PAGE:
Android AsyncTask

Android AsyncTask is an abstract class provided by Android which gives us the liberty to perform heavy tasks in the background and keep the UI thread light thus making the application more responsive.

An asynchronous task is defined by 3 generic types, called Params, Progress and Result, and 4 steps, called onPreExecute, doInBackground, onProgressUpdate and onPostExecute.

The Application Main Thread

When an Android application is first started, the runtime system creates a
single thread in which all application components will run by default. This
thread is generally referred to as the main thread.

Due to this single thread model tasks that take longer time to fetch the response can make the application non-responsive. To avoid this we use android AsyncTask to perform the heavy tasks in background on a dedicated thread and passing the results back to the UI thread. Hence use of AsyncTask in android application keeps the UI thread responsive at all times.

The 4 steps

The 4 basic methods used,when an asynchronous task is executed are defined below:

  1. onPreExecute(), invoked on the UI thread before the task is executed. This step is normally used to setup the task, for instance by showing a progress bar in the user interface.
  2. doInBackground(Params...), invoked on the background thread immediately after onPreExecute() finishes executing. This step is used to perform background computation that can take a long time. The parameters of the asynchronous task are passed to this step. The result of the computation must be returned by this step and will be passed back to the last step. This step can also use publishProgress(Progress...) to publish one or more units of progress. These values are published on the UI thread, in the onProgressUpdate(Progress...) step.
  3. onProgressUpdate(Progress...), invoked on the UI thread after a call to publishProgress(Progress...). The timing of the execution is undefined. This method is used to display any form of progress in the user interface while the background computation is still executing. For instance, it can be used to animate a progress bar or show logs in a text field.
  4. onPostExecute(Result), invoked on the UI thread after the background computation finishes. The result of the background computation is passed to this step as a parameter.

AsyncTask’s generic types

The three types used by an asynchronous task are the following:

  1. Params: The type of the parameters sent to the task upon execution.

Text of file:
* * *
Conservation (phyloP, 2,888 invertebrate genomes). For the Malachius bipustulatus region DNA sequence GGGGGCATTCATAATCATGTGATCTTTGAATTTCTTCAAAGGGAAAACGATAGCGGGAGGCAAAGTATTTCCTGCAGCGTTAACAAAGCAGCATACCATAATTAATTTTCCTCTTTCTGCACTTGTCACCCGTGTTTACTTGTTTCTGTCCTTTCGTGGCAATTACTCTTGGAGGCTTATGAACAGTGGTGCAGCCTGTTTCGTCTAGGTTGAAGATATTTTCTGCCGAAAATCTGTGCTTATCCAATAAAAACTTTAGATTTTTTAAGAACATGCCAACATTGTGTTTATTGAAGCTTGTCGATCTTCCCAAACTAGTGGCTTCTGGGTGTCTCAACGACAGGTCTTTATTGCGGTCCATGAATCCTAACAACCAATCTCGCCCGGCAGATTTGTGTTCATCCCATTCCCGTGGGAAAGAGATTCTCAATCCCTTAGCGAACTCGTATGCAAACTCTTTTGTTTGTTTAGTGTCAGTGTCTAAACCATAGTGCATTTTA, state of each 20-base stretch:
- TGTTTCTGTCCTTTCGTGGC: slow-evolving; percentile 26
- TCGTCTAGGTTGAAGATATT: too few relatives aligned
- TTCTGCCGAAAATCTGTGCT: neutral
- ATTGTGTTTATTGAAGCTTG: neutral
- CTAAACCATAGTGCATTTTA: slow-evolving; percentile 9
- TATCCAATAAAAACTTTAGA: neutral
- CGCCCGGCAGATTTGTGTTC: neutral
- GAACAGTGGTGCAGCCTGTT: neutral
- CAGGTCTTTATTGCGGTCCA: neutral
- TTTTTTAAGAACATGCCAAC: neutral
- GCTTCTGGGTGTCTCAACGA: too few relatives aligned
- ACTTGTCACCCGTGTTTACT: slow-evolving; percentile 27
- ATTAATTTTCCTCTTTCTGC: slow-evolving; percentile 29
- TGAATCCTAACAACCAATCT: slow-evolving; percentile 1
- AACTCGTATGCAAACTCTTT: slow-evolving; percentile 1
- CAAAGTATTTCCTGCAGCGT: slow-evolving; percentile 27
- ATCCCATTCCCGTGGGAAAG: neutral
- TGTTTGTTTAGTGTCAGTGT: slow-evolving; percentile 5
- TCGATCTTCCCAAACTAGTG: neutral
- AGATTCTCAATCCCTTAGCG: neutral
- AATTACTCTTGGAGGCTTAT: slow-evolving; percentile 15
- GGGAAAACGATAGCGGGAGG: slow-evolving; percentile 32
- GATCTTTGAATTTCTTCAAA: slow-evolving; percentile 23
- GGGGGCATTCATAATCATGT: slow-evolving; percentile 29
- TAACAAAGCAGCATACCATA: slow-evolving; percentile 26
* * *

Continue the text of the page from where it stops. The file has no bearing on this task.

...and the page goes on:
2. Progress: The type of the progress units published during the background computation.
  3. Result: The type of the result of the background computation.

Android AsyncTask Example Code

The xml layout is defined in the activity_main.xml and its given below:

<?xml version="1.0" encoding="utf-8"?>
<androidx.constraintlayout.widget.ConstraintLayout xmlns:android="http://schemas.android.com/apk/res/android"
    xmlns:app="http://schemas.android.com/apk/res-auto"
    xmlns:tools="http://schemas.android.com/tools"
    android:layout_width="match_parent"
    android:layout_height="match_parent"
    tools:context=".MainActivity">

    <TextView
        android:id="@+id/myTextView"
        android:layout_width="wrap_content"
        android:layout_height="wrap_content"
        android:text="Async Demo"
        android:textSize="25sp"
        app:layout_constraintBottom_toBottomOf="parent"
        app:layout_constraintLeft_toLeftOf="parent"
        app:layout_constraintRight_toRightOf="parent"
        app:layout_constraintTop_toTopOf="parent"
        app:layout_constraintVertical_bias="0.334" />

    <Button
        android:id="@+id/buttonClick"
        android:layout_width="wrap_content"
        android:layout_height="wrap_content"
        android:onClick="buttonClick"
        android:text="@string/press_me"
        app:layout_constraintBottom_toBottomOf="parent"
        app:layout_constraintEnd_toEndOf="parent"
        app:layout_constraintStart_toStartOf="parent"
        app:layout_constraintTop_toBottomOf="@+id/myTextView"
        app:layout_constraintVertical_bias="0.425" />

</androidx.constraintlayout.widget.ConstraintLayout>

The MainActivity.java is defined below:

package in.codingtimes.asyncdemo;

import androidx.appcompat.app.AppCompatActivity;

import android.os.Bundle;
import android.view.View;
import android.widget.TextView;

public class MainActivity extends AppCompatActivity {

    private TextView myTextView;
    @Override
    protected void onCreate(Bundle savedInstanceState) {
        super.onCreate(savedInstanceState);
        setContentView(R.layout.activity_main);

        myTextView = (TextView) findViewById(R.id.myTextView);

    }
    public void buttonClick(View view){
        int i =0;
        while(i<=20){
            try {
                Thread.sleep(1000);
                i++;
            }
            catch (Exception e) {

            }
        }
        myTextView.setText("Button Pressed");
    }
}

With the code changes complete, run the application on either a physical
device or an emulator.

Once the application is running, touch the Button, at
which point the application will appear to freeze. It will, for example, not be
possible to touch the button a second time and in some situations the
operating system will, as demonstrated in Figure , report the application
as being unresponsive:

Clearly, anything that is going to take time to complete within the
buttonClick() method needs to be performed within a separate thread.

That’s it!
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Peace Out!

Also Read – Android Broadcast Receiver


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